Friday, 12 February 2021

5 ways to ensure you are POPI compliant by July 2021

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5 ways to ensure you are POPI compliant by July 2021

The Protection of Personal Information Act (PoPIA) commenced on 1 July 2020 with a grace period of twelve months meaning that official enforcement will commence on 1 July 2021. PoPIA is the latest major data privacy law in the world, modelled alongside the EU’s General Data Protection Regulation (GDPR).

The Act has altered the management of personal data amongst businesses in South Africa. Thomas Vollrath, 1-grid CEO states that “initially we were concerned about our small to medium sized enterprises as the new regulation may be intimidating as a result of the implications of non-compliance”.

Those who do not comply could suffer a fine of R1 million to R10 million, imprisonment of one to ten years or be required to financially compensate the data subjects for the damages that they have suffered as a result of non-compliance. Vollrath adds, “these implications are large and will impact our SME’s significantly. As a hosting provider to a large number of South African SME’s, we ensure that all of our customers receive the highest levels of security and confidentiality”.

The South African government has allowed a grace period of twelve months meaning that our SME’s have another four to five months to prepare for the enforcement.

If you are an SME business owner, here is how you can ensure you are compliant before July 2021:

Appoint an information office

A representative within the company should be selected to conduct mandatory duties. Usually a private entity utilises the CEO unless stated otherwise. 

Create awareness

After appointing the information officer, educating your employees and monitoring log-ins to help protect data are key. Data leakage includes accidental or intentional exposure of information through email communication. In attempts to prevent a data leak, employees should be trained to be vigilant and identify potential cyber-attacks. 

Impact assessment

After training has commenced, audits should be conducted throughout the organisation to understand the flow of data within the company. This includes how it is collected, who collects it, where it is stored, what it is used for and how it is retained or discarded. If any gaps are identified, an action plan to improve the data protection needs to be developed and implemented.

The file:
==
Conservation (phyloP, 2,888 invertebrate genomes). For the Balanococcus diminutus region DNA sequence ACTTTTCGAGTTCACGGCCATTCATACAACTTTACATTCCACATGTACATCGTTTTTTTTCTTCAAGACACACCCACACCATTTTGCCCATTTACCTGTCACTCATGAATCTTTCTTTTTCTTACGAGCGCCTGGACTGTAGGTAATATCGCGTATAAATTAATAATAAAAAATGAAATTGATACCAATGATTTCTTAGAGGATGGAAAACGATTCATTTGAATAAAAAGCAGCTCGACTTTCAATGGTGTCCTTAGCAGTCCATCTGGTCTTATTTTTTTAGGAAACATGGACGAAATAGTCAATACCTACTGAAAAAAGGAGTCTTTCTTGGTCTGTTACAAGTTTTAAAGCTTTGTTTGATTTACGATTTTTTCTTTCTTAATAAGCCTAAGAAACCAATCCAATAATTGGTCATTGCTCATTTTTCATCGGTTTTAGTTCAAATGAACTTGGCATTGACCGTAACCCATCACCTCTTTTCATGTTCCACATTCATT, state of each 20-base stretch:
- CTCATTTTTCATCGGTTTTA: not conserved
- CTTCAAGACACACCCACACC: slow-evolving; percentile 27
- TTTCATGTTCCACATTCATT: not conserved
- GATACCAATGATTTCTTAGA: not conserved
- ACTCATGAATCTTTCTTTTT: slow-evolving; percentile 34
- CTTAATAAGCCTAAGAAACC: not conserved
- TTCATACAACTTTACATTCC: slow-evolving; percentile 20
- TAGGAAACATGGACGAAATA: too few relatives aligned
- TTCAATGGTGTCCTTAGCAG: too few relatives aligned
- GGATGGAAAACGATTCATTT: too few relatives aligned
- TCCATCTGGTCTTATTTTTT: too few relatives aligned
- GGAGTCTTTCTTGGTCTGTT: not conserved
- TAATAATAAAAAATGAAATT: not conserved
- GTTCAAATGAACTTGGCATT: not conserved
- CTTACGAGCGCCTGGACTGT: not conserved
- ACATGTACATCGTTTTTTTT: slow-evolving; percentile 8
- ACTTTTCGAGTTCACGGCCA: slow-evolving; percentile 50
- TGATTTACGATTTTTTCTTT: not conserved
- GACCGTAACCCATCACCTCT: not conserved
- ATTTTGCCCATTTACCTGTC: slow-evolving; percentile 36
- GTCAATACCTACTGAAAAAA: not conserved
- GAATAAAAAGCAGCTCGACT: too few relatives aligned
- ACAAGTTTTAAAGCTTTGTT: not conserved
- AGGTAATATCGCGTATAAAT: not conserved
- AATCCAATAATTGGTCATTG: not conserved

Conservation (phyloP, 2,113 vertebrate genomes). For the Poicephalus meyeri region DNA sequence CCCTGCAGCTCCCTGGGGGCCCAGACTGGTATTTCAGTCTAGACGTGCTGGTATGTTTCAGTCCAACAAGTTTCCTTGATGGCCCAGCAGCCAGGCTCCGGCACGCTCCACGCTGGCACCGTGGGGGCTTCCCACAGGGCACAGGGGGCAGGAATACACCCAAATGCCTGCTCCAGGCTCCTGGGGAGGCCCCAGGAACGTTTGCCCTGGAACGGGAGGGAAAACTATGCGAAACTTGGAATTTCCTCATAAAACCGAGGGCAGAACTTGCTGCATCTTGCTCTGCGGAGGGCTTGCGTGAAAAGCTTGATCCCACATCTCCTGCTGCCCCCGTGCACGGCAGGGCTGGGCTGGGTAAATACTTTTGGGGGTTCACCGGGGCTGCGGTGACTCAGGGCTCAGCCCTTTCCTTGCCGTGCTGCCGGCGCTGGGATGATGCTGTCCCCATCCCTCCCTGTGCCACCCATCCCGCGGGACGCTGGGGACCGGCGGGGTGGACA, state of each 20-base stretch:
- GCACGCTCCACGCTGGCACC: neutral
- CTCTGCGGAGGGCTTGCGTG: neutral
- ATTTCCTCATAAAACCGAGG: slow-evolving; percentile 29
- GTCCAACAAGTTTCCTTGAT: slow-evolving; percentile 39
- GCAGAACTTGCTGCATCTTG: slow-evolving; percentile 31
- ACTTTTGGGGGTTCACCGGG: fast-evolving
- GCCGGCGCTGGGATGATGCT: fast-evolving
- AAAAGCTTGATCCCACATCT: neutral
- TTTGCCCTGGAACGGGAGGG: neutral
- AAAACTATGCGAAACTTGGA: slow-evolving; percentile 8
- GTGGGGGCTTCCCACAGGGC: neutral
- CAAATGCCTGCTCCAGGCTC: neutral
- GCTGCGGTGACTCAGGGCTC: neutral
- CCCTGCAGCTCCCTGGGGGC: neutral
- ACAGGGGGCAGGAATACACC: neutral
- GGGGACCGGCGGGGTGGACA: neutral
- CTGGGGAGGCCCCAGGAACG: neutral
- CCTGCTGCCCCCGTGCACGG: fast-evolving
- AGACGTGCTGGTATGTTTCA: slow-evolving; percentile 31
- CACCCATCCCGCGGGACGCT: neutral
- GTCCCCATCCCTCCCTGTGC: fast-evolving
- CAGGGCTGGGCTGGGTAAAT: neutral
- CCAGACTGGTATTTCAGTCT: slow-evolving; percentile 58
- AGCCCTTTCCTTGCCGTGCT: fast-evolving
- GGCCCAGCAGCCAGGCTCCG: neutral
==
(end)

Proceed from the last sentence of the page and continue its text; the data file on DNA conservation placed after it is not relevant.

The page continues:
Data protection policies and regulation adherence

After gaps are identified you will be able to draft security policies that outline how the personal customer information will be stored, processed and secured. Regulations should include an outline plan indicating a procedure to adhere to in the event of a data breach. The policy and plan should be effectively communicated to employees and the severity and implications of a data leak should be explained to your employees.  

Invest in the appropriate resources

You may need to adjust policies and procedures within your business. These include updating employee contracts; supplier agreements and marketing communications (opt-in and out practices). 

Other resources that should be considered are:

  • Website security through firewalls
  • Anti-virus and malware protection
  • Cloud-based security
  • Email gateway security 

It is important to consider your website in your plan as your website requests information from your customers, as the business owner it is your responsibility to protect that information. Even though the information is stored on a protected server, you need to place measures on your own website to ensure your customers information is protected.

Based on the above it is evident that it requires man-power to ensure you are PoPI compliant however it is a necessity. 

1-grid is willing to educate you further on how you can secure your customers data on your website, if you would like to speak to us please reach out at This email address is being protected from spambots. You need JavaScript enabled to view it.